Roads near the IT corridor of Tharamani, Velachery, Perungudi and Sholinganallur are yet to improve. To think these areas are home to some of the best IT companies!

If roads in some of the best localities in the city are in such a miserable state, one shudders to think of the condition of our roads in suburbs and the outskirts of the city

Saturday, 4 December 2010

Besotted with Bessy in Chennai

What has Chennai got to offer me? That was the first question, which popped in my head as I left Hyderabad forever. Unbearable heat, dusty lanes, littered streets, noisy buses, haggling auto drivers was how I perceived Chennai to be. And I guess that’s the general opinion of many people, who have not lived or don’t stay in Chennai. To many people, the city means horrible weather, watery mess during rainy days, crazy traffic and long, backbreaking journeys. With so many negatives, it’s easy not to notice the positives of this wonderful city, which is also perhaps the most underrated city in India. Just like the people of the city, Chennai lacks pretence and stands out for its simplicity and unique cultural identity.

As much as techies would love this city for the plethora of jobs it provides, people who enjoy good music, food and culture in its purest form will rate Chennai very high. The city is a big no-no for snobs and fashion followers. However, the USP of Chennai is the vast, sandy beaches that provide its “makkal” with the much needed space, breeze, entertainment making up for all the negatives that are mentioned above. Among the beaches, the Elliot's beach in Besant Nagar, which is lovingly called “Bessy beach” by the yuppies in that area endears itself to most of the visitors. With a variety of restaurants and shops dotting it, the beach caters to the different needs of people. There are some exceptionally good eat outs for the foodie in you, well-laid pavements for strollers, umpteen “bajji’ stalls for bajji lovers, cozy corners for cupids, quiet spaces for star gazers, loners and contemplators, and fun zones for the youngsters.

Being a regular at the Bessy beach, I see people enjoying long walks late in the night without worrying about eve-teasing or chain snatching, thanks to the reasonable security cover. When hungry, they drop in at any of the eating joints and emerge back recharged only to slouch on the high-rise pavements and resume their conversations. Then, there are “Damaru” sellers, flower sellers, magazine sellers, peanut/sundal sellers and self-proclaimed future prophesiers adding to the hue. A particular Qwality walls icecream cart seller switches on the FM music station at full volume attracting music lovers like me, thereby also making some brisk sales. The beach on Saturdays and Sundays is crowded and noisy but on weekdays it is calm. One can unwind by taking in the vastness of the sea, eavesdropping on some rare intellectual discussions happening outside Barista coffee shop opposite the beach and just chilling out watching some teenagers practising guitar lessons with their friends.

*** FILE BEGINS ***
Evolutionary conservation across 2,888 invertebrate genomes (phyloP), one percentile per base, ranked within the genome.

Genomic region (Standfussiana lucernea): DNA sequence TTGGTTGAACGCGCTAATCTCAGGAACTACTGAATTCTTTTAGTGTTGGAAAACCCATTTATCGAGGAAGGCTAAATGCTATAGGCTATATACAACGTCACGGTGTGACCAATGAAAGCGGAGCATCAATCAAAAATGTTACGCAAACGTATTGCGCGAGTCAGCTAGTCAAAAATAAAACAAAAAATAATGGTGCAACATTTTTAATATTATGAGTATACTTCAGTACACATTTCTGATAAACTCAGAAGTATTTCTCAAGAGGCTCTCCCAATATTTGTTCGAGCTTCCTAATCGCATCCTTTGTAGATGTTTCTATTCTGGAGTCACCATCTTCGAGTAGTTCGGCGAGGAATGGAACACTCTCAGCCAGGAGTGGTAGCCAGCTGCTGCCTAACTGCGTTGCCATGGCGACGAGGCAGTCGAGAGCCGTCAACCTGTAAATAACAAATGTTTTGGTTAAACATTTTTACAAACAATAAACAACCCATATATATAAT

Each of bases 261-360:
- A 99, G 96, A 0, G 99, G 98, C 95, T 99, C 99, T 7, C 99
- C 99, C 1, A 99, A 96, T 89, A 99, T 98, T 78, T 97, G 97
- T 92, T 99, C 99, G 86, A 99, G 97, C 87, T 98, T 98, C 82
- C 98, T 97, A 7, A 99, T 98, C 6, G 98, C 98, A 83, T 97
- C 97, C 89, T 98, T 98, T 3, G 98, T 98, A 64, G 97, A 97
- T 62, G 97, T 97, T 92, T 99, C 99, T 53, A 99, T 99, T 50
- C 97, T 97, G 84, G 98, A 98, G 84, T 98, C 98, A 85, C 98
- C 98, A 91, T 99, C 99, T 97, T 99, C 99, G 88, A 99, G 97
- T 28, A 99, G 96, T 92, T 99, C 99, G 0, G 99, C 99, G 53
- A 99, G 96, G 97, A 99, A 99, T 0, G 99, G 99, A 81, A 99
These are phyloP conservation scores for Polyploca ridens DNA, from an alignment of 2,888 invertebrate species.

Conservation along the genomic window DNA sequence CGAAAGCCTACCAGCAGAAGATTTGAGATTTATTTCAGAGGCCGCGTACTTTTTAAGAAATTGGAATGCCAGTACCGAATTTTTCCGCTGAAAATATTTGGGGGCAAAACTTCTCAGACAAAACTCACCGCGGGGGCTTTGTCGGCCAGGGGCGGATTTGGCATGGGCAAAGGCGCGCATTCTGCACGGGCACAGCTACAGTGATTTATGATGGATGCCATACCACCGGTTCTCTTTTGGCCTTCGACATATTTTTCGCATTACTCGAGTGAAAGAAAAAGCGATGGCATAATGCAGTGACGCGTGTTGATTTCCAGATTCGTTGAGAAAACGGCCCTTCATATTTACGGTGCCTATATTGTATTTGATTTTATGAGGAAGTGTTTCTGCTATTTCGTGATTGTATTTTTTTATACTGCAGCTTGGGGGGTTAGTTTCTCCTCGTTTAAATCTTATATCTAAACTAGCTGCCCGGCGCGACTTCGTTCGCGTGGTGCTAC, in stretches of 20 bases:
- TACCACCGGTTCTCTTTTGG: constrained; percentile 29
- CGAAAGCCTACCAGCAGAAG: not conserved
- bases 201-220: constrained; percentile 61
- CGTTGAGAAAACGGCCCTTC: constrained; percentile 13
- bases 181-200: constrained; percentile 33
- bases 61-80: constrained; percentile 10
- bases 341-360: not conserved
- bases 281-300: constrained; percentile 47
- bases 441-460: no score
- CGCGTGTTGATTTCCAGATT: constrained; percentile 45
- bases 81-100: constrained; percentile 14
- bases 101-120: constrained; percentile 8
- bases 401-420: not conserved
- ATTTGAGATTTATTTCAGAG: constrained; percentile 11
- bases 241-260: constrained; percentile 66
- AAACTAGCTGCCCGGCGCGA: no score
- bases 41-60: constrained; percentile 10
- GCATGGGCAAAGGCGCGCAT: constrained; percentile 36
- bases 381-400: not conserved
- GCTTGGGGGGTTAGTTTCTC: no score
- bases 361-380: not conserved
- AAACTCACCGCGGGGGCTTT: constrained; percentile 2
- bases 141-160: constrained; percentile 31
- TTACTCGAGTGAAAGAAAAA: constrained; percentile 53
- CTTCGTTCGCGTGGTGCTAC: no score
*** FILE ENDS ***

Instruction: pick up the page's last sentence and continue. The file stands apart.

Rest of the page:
A few months back there was beach volleyball played with participants from different parts of the world. The beach also hosts cultural programmes like folk dances regularly. Some time back before the ‘Krishna Janmaashtmi,’ there were bhajans sung by the ISCON group as they kept distributing pamphlets about the upcoming event and celebration in their temple.

Bessy beach has not only been a witness to love stories but also to sordid tales of separation. An acquaintance who was committed to his woman was shell-shocked when she broke up with him near the Karl Schmidt memorial on the beach. When asked if he has stopped going to the beach entirely, he answered that the beach was his only solace during those depressing days. Just like the waves on the Bessy beach her thoughts will keep coming and receding, he confessed. And just like the beach, he said he will evolve, move on and accept the changes in his life. Though I found his analogy insensible, I could sense how much the Bessy beach has inspired and influenced him giving the necessary strength to move on in his life.